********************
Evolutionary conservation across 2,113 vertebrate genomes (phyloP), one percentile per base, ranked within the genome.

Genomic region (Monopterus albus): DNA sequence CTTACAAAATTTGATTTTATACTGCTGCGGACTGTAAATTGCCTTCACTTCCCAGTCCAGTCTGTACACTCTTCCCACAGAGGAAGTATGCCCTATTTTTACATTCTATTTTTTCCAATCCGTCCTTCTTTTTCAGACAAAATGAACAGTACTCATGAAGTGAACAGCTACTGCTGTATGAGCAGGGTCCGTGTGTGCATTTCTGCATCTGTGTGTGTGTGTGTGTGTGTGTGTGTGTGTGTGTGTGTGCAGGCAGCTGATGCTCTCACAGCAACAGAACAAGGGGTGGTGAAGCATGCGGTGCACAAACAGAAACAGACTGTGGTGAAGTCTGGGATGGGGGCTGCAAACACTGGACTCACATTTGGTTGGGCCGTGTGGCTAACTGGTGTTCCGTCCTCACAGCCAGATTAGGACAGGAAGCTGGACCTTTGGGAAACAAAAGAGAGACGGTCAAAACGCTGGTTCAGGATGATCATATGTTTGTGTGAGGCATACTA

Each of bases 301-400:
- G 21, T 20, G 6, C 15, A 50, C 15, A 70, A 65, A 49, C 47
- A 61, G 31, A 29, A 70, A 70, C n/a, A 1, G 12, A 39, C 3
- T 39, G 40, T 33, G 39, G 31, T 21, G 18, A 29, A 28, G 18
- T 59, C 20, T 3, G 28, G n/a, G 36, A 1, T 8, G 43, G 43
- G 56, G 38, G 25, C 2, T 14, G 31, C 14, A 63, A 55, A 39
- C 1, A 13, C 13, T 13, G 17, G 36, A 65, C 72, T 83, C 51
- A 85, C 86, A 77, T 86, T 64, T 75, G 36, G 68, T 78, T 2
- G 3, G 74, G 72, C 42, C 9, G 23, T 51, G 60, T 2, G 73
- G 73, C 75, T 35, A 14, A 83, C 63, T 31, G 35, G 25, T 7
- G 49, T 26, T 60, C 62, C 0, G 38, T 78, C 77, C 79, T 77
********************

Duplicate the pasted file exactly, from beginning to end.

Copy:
Evolutionary conservation across 2,113 vertebrate genomes (phyloP), one percentile per base, ranked within the genome.

Genomic region (Monopterus albus): DNA sequence CTTACAAAATTTGATTTTATACTGCTGCGGACTGTAAATTGCCTTCACTTCCCAGTCCAGTCTGTACACTCTTCCCACAGAGGAAGTATGCCCTATTTTTACATTCTATTTTTTCCAATCCGTCCTTCTTTTTCAGACAAAATGAACAGTACTCATGAAGTGAACAGCTACTGCTGTATGAGCAGGGTCCGTGTGTGCATTTCTGCATCTGTGTGTGTGTGTGTGTGTGTGTGTGTGTGTGTGTGTGTGCAGGCAGCTGATGCTCTCACAGCAACAGAACAAGGGGTGGTGAAGCATGCGGTGCACAAACAGAAACAGACTGTGGTGAAGTCTGGGATGGGGGCTGCAAACACTGGACTCACATTTGGTTGGGCCGTGTGGCTAACTGGTGTTCCGTCCTCACAGCCAGATTAGGACAGGAAGCTGGACCTTTGGGAAACAAAAGAGAGACGGTCAAAACGCTGGTTCAGGATGATCATATGTTTGTGTGAGGCATACTA

Each of bases 301-400:
- G 21, T 20, G 6, C 15, A 50, C 15, A 70, A 65, A 49, C 47
- A 61, G 31, A 29, A 70, A 70, C n/a, A 1, G 12, A 39, C 3
- T 39, G 40, T 33, G 39, G 31, T 21, G 18, A 29, A 28, G 18
- T 59, C 20, T 3, G 28, G n/a, G 36, A 1, T 8, G 43, G 43
- G 56, G 38, G 25, C 2, T 14, G 31, C 14, A 63, A 55, A 39
- C 1, A 13, C 13, T 13, G 17, G 36, A 65, C 72, T 83, C 51
- A 85, C 86, A 77, T 86, T 64, T 75, G 36, G 68, T 78, T 2
- G 3, G 74, G 72, C 42, C 9, G 23, T 51, G 60, T 2, G 73
- G 73, C 75, T 35, A 14, A 83, C 63, T 31, G 35, G 25, T 7
- G 49, T 26, T 60, C 62, C 0, G 38, T 78, C 77, C 79, T 77